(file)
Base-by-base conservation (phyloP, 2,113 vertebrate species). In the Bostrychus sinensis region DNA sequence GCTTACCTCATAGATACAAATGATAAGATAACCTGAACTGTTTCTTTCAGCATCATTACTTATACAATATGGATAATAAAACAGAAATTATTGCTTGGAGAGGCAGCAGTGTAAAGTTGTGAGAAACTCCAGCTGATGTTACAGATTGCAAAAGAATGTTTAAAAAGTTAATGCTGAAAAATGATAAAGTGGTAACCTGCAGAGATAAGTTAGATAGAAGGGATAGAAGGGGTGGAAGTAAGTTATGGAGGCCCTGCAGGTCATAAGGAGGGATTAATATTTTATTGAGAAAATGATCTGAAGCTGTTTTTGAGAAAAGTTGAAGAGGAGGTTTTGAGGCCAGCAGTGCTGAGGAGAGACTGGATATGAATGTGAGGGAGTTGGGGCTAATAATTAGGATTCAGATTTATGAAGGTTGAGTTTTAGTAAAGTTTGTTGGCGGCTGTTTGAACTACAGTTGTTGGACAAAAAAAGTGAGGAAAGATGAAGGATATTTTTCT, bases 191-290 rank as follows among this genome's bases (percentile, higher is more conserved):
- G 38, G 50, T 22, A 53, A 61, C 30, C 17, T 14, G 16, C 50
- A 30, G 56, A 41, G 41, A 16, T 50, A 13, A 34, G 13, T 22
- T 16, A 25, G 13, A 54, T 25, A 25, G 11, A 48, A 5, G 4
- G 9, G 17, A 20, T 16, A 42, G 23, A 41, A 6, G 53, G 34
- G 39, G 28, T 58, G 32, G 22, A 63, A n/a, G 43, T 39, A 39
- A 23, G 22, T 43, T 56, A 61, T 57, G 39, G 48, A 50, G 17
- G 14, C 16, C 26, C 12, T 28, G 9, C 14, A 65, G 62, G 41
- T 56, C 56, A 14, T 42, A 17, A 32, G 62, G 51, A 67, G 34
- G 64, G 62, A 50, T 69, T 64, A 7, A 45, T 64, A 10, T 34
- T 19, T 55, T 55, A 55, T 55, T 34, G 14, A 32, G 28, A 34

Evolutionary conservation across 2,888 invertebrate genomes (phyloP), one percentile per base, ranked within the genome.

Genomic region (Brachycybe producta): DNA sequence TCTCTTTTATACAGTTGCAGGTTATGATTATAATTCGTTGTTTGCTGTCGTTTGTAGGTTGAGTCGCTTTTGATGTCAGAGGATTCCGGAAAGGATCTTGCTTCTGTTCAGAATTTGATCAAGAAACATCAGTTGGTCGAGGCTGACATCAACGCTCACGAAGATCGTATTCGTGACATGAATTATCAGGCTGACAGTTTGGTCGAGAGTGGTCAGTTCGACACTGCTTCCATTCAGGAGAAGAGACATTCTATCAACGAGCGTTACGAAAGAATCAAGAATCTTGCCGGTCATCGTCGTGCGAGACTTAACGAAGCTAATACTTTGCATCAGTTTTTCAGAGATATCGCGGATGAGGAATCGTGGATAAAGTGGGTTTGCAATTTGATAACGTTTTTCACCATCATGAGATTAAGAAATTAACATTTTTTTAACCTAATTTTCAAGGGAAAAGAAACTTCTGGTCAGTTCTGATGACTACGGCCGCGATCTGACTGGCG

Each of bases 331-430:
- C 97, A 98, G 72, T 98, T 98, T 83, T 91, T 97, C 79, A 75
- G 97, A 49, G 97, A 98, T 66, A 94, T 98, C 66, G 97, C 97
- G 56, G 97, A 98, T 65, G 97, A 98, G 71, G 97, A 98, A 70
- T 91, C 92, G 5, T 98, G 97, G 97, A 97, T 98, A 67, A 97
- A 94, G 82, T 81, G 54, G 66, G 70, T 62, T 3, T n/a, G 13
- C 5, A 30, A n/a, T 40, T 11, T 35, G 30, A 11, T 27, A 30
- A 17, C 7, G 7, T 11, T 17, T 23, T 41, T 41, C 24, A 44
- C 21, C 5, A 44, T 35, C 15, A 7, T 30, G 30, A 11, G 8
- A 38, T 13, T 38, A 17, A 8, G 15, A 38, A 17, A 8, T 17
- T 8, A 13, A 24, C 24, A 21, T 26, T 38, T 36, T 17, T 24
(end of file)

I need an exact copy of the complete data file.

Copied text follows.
Base-by-base conservation (phyloP, 2,113 vertebrate species). In the Bostrychus sinensis region DNA sequence GCTTACCTCATAGATACAAATGATAAGATAACCTGAACTGTTTCTTTCAGCATCATTACTTATACAATATGGATAATAAAACAGAAATTATTGCTTGGAGAGGCAGCAGTGTAAAGTTGTGAGAAACTCCAGCTGATGTTACAGATTGCAAAAGAATGTTTAAAAAGTTAATGCTGAAAAATGATAAAGTGGTAACCTGCAGAGATAAGTTAGATAGAAGGGATAGAAGGGGTGGAAGTAAGTTATGGAGGCCCTGCAGGTCATAAGGAGGGATTAATATTTTATTGAGAAAATGATCTGAAGCTGTTTTTGAGAAAAGTTGAAGAGGAGGTTTTGAGGCCAGCAGTGCTGAGGAGAGACTGGATATGAATGTGAGGGAGTTGGGGCTAATAATTAGGATTCAGATTTATGAAGGTTGAGTTTTAGTAAAGTTTGTTGGCGGCTGTTTGAACTACAGTTGTTGGACAAAAAAAGTGAGGAAAGATGAAGGATATTTTTCT, bases 191-290 rank as follows among this genome's bases (percentile, higher is more conserved):
- G 38, G 50, T 22, A 53, A 61, C 30, C 17, T 14, G 16, C 50
- A 30, G 56, A 41, G 41, A 16, T 50, A 13, A 34, G 13, T 22
- T 16, A 25, G 13, A 54, T 25, A 25, G 11, A 48, A 5, G 4
- G 9, G 17, A 20, T 16, A 42, G 23, A 41, A 6, G 53, G 34
- G 39, G 28, T 58, G 32, G 22, A 63, A n/a, G 43, T 39, A 39
- A 23, G 22, T 43, T 56, A 61, T 57, G 39, G 48, A 50, G 17
- G 14, C 16, C 26, C 12, T 28, G 9, C 14, A 65, G 62, G 41
- T 56, C 56, A 14, T 42, A 17, A 32, G 62, G 51, A 67, G 34
- G 64, G 62, A 50, T 69, T 64, A 7, A 45, T 64, A 10, T 34
- T 19, T 55, T 55, A 55, T 55, T 34, G 14, A 32, G 28, A 34

Evolutionary conservation across 2,888 invertebrate genomes (phyloP), one percentile per base, ranked within the genome.

Genomic region (Brachycybe producta): DNA sequence TCTCTTTTATACAGTTGCAGGTTATGATTATAATTCGTTGTTTGCTGTCGTTTGTAGGTTGAGTCGCTTTTGATGTCAGAGGATTCCGGAAAGGATCTTGCTTCTGTTCAGAATTTGATCAAGAAACATCAGTTGGTCGAGGCTGACATCAACGCTCACGAAGATCGTATTCGTGACATGAATTATCAGGCTGACAGTTTGGTCGAGAGTGGTCAGTTCGACACTGCTTCCATTCAGGAGAAGAGACATTCTATCAACGAGCGTTACGAAAGAATCAAGAATCTTGCCGGTCATCGTCGTGCGAGACTTAACGAAGCTAATACTTTGCATCAGTTTTTCAGAGATATCGCGGATGAGGAATCGTGGATAAAGTGGGTTTGCAATTTGATAACGTTTTTCACCATCATGAGATTAAGAAATTAACATTTTTTTAACCTAATTTTCAAGGGAAAAGAAACTTCTGGTCAGTTCTGATGACTACGGCCGCGATCTGACTGGCG

Each of bases 331-430:
- C 97, A 98, G 72, T 98, T 98, T 83, T 91, T 97, C 79, A 75
- G 97, A 49, G 97, A 98, T 66, A 94, T 98, C 66, G 97, C 97
- G 56, G 97, A 98, T 65, G 97, A 98, G 71, G 97, A 98, A 70
- T 91, C 92, G 5, T 98, G 97, G 97, A 97, T 98, A 67, A 97
- A 94, G 82, T 81, G 54, G 66, G 70, T 62, T 3, T n/a, G 13
- C 5, A 30, A n/a, T 40, T 11, T 35, G 30, A 11, T 27, A 30
- A 17, C 7, G 7, T 11, T 17, T 23, T 41, T 41, C 24, A 44
- C 21, C 5, A 44, T 35, C 15, A 7, T 30, G 30, A 11, G 8
- A 38, T 13, T 38, A 17, A 8, G 15, A 38, A 17, A 8, T 17
- T 8, A 13, A 24, C 24, A 21, T 26, T 38, T 36, T 17, T 24